External SolutionsThe most cost-effective approach to mitigate DDoS attacks is to pay the ISP to detect and mitigate attacks before they reach the organization’s Internet-facing resources (e.g., web servers, email servers). The key here lies with the ISP, in terms of its maturity of service offerings that address most forms of DDoS attacks.
In addition, there are many organizations that provide services for DDoS mitigation and play a middleman role. Their offerings include such things as DNS redirection to Border Gateway Protocol (BGP) route changes in which inbound Internet traffic flows through them and they detect the attacks and perform scrubbing/filtering in their Internet data centers. As a result, their customers get filtered and clean Internet traffic.
Internal SolutionsVarious security vendors provide appliance-based solutions to defend against DDoS attacks. They detect and provide protection from a broad array of DDoS attacks. Many vendors claim solutions with different appliance models and offer throughput ranging from 12 Mbps to enterprise-class solutions. Further, these appliances are integrated with the central management suite, giving users a single point of control and a full view of security events. As DDoS threats evolve every day, these specialized vendors are likely to respond faster with innovative solutions than vendors that offer basic DDoS protection embedded in the firewall and ISP offerings.
Successful DDoS attack mitigation involves having 24/7 continuous monitoring technology capabilities and capacity to identify and detect attacks while allowing legitimate traffic to reach its destination. Furthermore, to address issues appropriately in real time, a solid and tested incident response plan and procedures need to be in place. Key technologies, best practices and processes include:
DDoS attacks have left their mark. As time goes by, these types of attacks against private organizations and governments for the purpose of distraction are expected to continue to unfold with even more complexity and sophistication. DDoS attacks are also largely adopted in cyberwarfare to hit a country’s critical infrastructures. Enterprises must pay attention to this threat and properly assess their environment and monitoring capability to protect and defend against these aggressive attacks. As DDoS attacks continue to evolve, it is critical not to underestimate the threat.
1 Gonsalves, Antone; “U.S. Bank Cyberattacks Reflect ‘Frightening’ New Era,” CSO, 10 January 2013, www.csoonline.com/article/726131/u.s.-bank-cyberattacks-reflect-frightening-new-era2 Radware, “Server-based Botnets and HTTPS Layer Attacks Among the Tactics Leveraged by Hackers in Some of 2012’s Most Notorious Attacks,” 22 January 2013, www.radware.com/newsevents/pressrelease.aspx?id=16308793 Microsoft, “What is a Botnet?” www.microsoft.com/security/sir/story/default.aspx#!botnetsection4 Prolexic Report, “Increasing Size of Individual DDoS Attacks Define Third Quarter,” 16 October 2012, www.prolexic.com/news-events-pr-increasing-size-of-individual-ddos-attacks-20-gbps-is-the-new-norm-2012-q3.html5 Vijayan, Jaikumar; “Spamhaus Hit by Biggest-ever DDoS Attacks,” CIO, 27 March 2013, www.cio.com/article/730849/Spamhaus_Hit_by_Biggest_ever_DDoS_Attacks?source=rss_security&utm_source=feedburner&utm_medium=feed&utm_campaign=Feed%3A+cio%2Ffeed%2Fdrilldowntopic%2F3089+%28CIO.com+-+Security%26 Arbor Networks, “A Focus on Distributed Denial of Service,” p. 37 Symantec, “Internet Security Threat Report 2013: Volume 18,” April 2013, www.symantec.com/security_response/publications/threatreport.jsp8 Arbor Special Report, Worldwide Infrastructure Security Report 2012 Volume VIII, “Motivation, Scale, Targeting and Frequency of DDoS Attacks,” p. 189 Ragan, Steve; “DDoS Attack Caused AT&T DNS Outage on Wednesday,” Security Week, 17 August 2012, www.securityweek.com/ddos-attack-caused-att-dns-outage-wednesday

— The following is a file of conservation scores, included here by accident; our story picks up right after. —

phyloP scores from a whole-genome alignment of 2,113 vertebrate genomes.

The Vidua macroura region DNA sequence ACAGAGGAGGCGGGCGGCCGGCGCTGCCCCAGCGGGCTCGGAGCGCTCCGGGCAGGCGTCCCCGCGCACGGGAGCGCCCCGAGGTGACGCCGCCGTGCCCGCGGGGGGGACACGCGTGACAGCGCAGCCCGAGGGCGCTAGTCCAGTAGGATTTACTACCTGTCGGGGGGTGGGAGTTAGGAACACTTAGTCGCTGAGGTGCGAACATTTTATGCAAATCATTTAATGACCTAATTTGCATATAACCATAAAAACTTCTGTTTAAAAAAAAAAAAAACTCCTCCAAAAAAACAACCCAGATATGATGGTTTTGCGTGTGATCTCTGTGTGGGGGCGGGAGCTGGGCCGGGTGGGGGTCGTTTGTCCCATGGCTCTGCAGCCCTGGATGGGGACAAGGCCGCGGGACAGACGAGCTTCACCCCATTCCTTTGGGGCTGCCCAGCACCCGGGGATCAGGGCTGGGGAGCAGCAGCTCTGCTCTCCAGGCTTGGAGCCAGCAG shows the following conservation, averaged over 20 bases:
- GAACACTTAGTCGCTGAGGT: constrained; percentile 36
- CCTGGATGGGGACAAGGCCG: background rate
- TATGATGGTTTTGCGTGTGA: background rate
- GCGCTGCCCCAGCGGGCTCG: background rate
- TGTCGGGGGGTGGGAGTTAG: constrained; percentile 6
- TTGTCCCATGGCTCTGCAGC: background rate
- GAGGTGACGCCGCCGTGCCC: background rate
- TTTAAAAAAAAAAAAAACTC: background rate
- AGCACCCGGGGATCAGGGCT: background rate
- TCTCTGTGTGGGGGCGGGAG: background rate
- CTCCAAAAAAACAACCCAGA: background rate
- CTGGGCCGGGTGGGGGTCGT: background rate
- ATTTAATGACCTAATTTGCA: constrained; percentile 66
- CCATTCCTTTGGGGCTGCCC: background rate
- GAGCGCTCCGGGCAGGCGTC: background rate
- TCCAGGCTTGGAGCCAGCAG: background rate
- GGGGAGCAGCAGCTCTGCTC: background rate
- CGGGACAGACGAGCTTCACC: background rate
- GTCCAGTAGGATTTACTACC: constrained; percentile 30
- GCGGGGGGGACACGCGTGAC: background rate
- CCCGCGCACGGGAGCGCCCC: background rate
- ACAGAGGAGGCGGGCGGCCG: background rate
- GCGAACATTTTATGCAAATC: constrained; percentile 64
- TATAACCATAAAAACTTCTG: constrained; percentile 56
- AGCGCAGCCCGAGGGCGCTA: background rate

Ajay Kumar, CISM, CCSK, ISO 27001 LA, is an information security manager who has been working for a decade in the information security and risk management domain and has expertise in infrastructure security, identity and access management, data protection and privacy, cloud security, and cybersecurity.